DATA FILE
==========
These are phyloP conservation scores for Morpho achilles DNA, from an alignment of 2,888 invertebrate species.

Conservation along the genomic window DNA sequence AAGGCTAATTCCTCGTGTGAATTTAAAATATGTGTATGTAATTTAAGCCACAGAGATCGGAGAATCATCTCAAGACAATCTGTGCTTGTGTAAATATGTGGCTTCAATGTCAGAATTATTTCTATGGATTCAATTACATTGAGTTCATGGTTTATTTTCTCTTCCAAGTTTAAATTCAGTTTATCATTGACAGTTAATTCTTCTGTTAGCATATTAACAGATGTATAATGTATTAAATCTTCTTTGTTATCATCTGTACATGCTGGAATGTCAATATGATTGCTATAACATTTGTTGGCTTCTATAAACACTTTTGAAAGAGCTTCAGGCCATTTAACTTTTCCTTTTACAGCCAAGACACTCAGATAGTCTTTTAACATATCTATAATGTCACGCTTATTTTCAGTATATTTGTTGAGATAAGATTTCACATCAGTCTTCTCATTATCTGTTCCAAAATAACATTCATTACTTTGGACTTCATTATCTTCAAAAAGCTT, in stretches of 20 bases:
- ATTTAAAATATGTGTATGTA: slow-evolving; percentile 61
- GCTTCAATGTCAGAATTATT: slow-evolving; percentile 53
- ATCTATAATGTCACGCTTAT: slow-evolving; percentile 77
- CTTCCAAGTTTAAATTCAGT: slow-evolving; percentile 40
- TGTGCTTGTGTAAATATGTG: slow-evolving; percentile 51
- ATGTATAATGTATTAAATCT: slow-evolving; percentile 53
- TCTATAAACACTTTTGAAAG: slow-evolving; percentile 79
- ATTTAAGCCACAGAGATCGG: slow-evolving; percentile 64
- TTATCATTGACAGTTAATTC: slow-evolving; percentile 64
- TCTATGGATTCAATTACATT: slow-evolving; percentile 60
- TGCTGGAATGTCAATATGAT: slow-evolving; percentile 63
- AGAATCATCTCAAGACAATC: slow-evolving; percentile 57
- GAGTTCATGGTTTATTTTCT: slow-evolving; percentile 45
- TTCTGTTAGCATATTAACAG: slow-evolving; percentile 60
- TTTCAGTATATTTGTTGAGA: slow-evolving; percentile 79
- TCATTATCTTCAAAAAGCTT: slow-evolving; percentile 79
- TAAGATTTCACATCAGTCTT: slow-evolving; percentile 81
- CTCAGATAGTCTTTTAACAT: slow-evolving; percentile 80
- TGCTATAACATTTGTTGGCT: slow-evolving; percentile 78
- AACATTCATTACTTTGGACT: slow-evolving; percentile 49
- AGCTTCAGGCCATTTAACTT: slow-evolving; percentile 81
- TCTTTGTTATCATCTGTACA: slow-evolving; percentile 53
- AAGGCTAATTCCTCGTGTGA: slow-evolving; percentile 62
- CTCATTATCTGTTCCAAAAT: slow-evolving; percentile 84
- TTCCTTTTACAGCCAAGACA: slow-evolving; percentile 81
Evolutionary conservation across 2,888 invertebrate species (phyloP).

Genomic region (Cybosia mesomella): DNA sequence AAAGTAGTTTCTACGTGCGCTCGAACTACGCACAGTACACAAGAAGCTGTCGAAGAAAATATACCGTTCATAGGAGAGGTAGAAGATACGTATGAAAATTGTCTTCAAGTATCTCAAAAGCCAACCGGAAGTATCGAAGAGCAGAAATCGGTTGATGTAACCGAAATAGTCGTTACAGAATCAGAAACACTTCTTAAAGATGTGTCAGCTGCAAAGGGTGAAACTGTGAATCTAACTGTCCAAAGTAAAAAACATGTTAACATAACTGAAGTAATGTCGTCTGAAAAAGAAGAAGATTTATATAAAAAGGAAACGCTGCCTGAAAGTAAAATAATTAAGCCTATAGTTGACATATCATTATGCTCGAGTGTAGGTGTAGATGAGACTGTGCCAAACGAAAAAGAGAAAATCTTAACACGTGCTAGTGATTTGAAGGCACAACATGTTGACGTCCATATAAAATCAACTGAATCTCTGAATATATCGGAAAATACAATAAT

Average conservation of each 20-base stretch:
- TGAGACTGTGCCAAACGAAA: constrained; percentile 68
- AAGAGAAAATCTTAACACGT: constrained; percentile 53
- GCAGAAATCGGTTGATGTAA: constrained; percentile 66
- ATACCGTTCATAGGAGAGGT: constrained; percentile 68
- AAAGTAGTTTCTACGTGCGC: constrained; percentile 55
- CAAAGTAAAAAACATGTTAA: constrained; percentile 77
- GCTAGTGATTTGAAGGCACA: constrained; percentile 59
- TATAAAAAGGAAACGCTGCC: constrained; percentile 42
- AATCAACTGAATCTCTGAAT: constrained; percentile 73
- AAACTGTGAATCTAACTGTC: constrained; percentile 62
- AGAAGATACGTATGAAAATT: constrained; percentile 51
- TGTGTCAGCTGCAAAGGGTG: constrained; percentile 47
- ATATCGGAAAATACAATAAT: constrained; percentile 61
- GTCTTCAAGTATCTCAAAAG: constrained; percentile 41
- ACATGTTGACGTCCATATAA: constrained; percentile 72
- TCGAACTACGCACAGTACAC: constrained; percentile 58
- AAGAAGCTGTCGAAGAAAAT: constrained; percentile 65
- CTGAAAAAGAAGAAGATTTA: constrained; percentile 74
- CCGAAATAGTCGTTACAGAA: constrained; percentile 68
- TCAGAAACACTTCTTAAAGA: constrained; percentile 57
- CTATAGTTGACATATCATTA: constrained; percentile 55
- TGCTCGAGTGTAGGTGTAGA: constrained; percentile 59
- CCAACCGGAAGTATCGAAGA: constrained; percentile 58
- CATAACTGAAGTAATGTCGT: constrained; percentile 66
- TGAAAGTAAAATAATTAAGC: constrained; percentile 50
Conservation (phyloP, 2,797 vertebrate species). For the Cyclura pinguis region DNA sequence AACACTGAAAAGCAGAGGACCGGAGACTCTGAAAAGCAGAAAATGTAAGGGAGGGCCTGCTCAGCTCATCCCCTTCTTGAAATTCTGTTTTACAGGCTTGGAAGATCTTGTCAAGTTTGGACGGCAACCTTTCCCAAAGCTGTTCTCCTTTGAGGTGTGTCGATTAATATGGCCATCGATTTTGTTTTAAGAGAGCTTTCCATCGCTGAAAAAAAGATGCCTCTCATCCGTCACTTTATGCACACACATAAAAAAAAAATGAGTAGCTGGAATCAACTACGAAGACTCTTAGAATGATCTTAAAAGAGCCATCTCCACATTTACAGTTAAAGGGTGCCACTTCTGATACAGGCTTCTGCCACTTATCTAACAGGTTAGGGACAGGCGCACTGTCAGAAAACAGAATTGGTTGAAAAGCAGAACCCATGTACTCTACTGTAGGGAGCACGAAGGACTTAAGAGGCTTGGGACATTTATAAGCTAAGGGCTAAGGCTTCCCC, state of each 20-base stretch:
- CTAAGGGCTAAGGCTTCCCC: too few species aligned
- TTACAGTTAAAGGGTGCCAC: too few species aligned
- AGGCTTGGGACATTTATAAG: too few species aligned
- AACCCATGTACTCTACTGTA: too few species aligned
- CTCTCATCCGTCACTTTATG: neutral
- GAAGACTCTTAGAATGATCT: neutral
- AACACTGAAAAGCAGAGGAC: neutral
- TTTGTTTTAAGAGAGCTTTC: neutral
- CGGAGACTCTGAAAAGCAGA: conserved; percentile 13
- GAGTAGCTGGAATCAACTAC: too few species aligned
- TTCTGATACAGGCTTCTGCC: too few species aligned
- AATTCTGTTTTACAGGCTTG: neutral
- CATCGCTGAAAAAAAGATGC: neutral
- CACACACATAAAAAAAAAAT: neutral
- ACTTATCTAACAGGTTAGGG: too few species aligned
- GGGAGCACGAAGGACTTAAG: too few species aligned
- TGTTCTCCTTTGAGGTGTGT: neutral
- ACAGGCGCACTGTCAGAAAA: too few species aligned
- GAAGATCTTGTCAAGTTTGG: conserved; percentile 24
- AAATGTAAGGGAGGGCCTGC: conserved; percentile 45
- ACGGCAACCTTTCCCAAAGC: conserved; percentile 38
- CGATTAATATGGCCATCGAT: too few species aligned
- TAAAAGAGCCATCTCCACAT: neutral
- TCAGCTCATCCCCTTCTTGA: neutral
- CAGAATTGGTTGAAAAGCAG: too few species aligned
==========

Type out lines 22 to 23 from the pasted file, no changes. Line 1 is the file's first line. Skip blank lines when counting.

- AACATTCATTACTTTGGACT: slow-evolving; percentile 49
- AGCTTCAGGCCATTTAACTT: slow-evolving; percentile 81